As I listened to this podcast and thought about flying, it just hit me that if I could learn to apply the same mental state I have to flying to my life, that would probably not be a bad thing. It is really the same. For the most part, there is very little we really have control over.

This concept has served me well every time I have applied it – every single time. I just have not applied it very often. It is not something that comes naturally to me at all.

A friend and well known comedian gave me some great advice late last year as I am always looking to get better. He said what is holding me back is just myself and that if I could trust the process once I am doing stand-up, it will free me up and take me to the next level. It has. I had to (and still have to) give up the fear, relinquish control and trust that things will, one way or the other, work out.  I tried this again last night and it was great and freeing. Some stuff hit, some didn’t. Most of it was awkward and a bit uncomfortable but 100% true and liberating.

And it wasn’t all about the performance either. But more on that in a future blog.

If you’re “afraid to fly”, remember there are a lot more people in place to catch you than you might have thought.

Until next time,

Marc





Comedy Confessions

17 01 2015

stand-up-comedy

I am sitting at home Friday night working on some new comedy for a last minute gig I got in NYC tomorrow night. I am excited for it because regardless of how it goes, when I am in NY, I always feel so alive. It is, without exception, my favorite city.

It has occurred to me that this blog has been sort of heavy as of late – very cathartic for me – but perhaps it was time to get back to the reason I started it in the first place – getting my comedy mojo going. And, I promise, I won’t use the word “mojo” again.

When I first did stand-up it was on a dare – actually with myself – I had given myself 1 year from a birthday to try it and I was less than 10 days away from the next birthday. I took my kids roller skating and next door was a sign for an open mic…10 days before my birthday. So, that was it.

The main reason I considered it is because I had been writing for such a long time and was frustrated that I just didn’t know how to get “It out there”. After reading a lot of blogs and a few books, they all seemed to agree that the stand-up thing was a necessary evil, at least starting out, to network and also learn how to frame dialogue. I think there is something to that.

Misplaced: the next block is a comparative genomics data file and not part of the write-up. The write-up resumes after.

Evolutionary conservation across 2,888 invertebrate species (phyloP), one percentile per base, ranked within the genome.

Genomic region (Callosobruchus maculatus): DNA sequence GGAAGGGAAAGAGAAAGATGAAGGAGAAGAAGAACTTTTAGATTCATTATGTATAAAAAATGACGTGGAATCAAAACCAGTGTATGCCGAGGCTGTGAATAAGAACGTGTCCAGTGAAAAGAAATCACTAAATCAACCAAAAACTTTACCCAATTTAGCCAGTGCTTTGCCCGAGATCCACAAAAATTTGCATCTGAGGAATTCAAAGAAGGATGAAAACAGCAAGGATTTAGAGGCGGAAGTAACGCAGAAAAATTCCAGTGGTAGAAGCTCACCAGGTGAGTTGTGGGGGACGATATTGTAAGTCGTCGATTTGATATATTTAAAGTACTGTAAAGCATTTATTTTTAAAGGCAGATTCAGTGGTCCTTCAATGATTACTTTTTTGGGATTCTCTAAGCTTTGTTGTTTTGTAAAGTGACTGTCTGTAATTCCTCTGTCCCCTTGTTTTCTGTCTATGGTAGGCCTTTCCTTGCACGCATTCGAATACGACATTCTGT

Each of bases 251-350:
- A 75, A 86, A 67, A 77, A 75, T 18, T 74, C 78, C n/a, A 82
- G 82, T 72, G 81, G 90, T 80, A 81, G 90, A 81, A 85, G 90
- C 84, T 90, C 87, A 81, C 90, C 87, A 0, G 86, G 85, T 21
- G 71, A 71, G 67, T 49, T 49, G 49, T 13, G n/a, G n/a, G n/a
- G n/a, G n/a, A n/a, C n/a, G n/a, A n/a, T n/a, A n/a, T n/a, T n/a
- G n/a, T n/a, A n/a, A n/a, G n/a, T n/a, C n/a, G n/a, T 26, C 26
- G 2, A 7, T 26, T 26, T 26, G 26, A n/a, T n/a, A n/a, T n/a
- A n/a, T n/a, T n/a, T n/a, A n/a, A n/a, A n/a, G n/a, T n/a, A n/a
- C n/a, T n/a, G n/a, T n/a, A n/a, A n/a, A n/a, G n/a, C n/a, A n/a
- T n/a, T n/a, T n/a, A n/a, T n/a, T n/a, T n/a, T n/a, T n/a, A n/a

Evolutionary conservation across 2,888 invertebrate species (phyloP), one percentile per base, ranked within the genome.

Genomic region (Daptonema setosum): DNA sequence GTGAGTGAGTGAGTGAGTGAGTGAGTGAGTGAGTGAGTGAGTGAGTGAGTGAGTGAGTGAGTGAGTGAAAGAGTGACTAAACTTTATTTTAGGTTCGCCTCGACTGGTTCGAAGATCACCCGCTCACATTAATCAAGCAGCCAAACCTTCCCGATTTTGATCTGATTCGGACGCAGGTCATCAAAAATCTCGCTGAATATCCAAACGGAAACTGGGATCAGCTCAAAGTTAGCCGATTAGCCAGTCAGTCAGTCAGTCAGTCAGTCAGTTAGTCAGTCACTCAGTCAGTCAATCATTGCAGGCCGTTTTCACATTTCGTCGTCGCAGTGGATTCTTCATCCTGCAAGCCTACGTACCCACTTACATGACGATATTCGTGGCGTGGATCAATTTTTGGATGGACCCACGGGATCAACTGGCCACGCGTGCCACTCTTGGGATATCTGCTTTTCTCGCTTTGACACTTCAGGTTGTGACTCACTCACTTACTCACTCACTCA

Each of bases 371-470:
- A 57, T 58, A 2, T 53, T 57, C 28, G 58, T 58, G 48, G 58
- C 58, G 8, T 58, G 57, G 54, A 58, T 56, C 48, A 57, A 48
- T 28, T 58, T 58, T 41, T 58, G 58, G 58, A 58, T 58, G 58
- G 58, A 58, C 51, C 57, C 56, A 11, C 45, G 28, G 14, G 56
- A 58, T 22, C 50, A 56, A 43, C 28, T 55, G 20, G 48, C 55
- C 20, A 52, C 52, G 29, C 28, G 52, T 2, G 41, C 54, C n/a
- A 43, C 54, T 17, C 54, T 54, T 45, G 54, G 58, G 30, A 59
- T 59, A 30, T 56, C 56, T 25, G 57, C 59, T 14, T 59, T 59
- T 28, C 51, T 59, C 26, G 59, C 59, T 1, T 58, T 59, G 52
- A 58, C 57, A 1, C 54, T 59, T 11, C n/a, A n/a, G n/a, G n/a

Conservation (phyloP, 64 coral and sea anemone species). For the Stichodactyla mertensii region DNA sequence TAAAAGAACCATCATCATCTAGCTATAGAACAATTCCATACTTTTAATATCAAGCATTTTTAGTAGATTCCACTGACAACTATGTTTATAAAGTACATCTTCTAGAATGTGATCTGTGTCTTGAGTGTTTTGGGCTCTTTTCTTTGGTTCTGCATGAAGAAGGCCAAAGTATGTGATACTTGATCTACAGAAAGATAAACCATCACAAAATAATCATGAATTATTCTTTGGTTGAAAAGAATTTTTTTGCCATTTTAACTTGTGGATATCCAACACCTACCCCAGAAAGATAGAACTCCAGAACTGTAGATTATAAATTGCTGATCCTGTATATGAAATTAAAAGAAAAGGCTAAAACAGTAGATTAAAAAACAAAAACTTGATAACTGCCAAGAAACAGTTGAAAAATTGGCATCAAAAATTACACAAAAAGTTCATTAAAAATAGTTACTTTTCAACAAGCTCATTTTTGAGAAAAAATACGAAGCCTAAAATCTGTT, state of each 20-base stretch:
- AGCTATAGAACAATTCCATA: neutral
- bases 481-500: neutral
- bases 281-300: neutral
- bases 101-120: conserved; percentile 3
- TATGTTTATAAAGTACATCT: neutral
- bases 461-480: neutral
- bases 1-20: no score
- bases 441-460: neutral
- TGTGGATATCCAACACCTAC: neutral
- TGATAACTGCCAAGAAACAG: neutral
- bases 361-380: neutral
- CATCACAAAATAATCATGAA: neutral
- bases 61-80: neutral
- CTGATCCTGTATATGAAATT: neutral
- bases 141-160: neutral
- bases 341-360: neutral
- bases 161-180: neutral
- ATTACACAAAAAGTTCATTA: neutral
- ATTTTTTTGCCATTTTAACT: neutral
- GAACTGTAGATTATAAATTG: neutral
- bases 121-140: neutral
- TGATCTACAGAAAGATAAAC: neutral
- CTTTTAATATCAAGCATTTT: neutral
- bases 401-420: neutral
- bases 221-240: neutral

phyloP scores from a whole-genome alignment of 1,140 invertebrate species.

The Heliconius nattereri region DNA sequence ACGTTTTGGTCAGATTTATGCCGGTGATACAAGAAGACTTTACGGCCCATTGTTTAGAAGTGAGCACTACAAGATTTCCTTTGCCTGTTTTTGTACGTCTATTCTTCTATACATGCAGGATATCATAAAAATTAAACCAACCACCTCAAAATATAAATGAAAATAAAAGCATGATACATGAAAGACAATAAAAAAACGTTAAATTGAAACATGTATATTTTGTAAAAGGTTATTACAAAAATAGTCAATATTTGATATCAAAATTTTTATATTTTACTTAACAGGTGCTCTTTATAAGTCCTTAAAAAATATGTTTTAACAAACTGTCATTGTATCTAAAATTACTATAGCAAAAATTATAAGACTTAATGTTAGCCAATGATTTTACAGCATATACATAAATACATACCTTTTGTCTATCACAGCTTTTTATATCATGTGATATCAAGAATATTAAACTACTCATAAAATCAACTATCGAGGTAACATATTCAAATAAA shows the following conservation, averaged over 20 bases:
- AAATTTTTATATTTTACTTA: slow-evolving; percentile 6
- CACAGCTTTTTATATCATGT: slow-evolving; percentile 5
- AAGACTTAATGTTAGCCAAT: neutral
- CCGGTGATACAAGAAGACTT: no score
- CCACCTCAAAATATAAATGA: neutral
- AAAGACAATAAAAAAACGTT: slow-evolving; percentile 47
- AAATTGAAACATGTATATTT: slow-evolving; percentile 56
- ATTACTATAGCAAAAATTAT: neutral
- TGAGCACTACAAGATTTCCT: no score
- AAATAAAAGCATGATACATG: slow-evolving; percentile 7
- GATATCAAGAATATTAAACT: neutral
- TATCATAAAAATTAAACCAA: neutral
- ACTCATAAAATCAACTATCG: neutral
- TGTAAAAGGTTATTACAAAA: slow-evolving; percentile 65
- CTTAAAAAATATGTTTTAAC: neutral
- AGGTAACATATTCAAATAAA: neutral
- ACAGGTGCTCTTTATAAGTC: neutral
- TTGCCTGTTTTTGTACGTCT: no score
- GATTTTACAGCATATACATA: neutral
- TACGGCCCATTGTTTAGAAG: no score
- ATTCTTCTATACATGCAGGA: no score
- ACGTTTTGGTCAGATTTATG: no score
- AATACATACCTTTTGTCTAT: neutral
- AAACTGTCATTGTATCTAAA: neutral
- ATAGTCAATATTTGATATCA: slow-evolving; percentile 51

Now, I still am at it but grapple with if I really am funny or not. It’s hard to admit that because I envy so many of the comics I work with and get the crowd going every time. They are amazing to me. It is so difficult. I love the feeling of getting people to laugh and my best laughs have been in social situations or at work but that is a very different thing than being on stage. Perhaps, I’m not stand-up material and I am really more of a writer. That is fine, too.

That being said, I know I have improved and have had moments that feel really good. This is something every comedian goes through and I am still a newbie, relatively speaking. There are a lot of things I am still figuring out: the balance between pleasing the crowd and trying new stuff out; the balance between things that work and being edgy (my preference); how to trust my instincts and not plan as much; how to let go; how to find my natural stage presence and most importantly, how to stop making excuses to myself and others about why I am doing this.

I don’t think a lot of people understand the craft of comedy and writing. Just like any other profession, there are those who take their craft seriously and work really hard and there are…well, you get the point. I am taking it as seriously as any other comic, with the caveat that I will not usurp my responsibility to my family, which means comedy comes after family and my job that provides for said family.

For a long time, I was told to “hide” the fact that I am not a “full time” comedian. Who cares? It is not a coincidence that the people who have the least amount of time are usually the ones to take on more responsibility. Life is not an all or nothing game and I enjoy it (usually).

I am grateful for the opportunity to do something that has opened me up to a whole new world and regardless if it ever takes off or not, there still remains a push from within to not give up.

Comedy is pretty serious.

Until next time,

Marc








%d bloggers like this: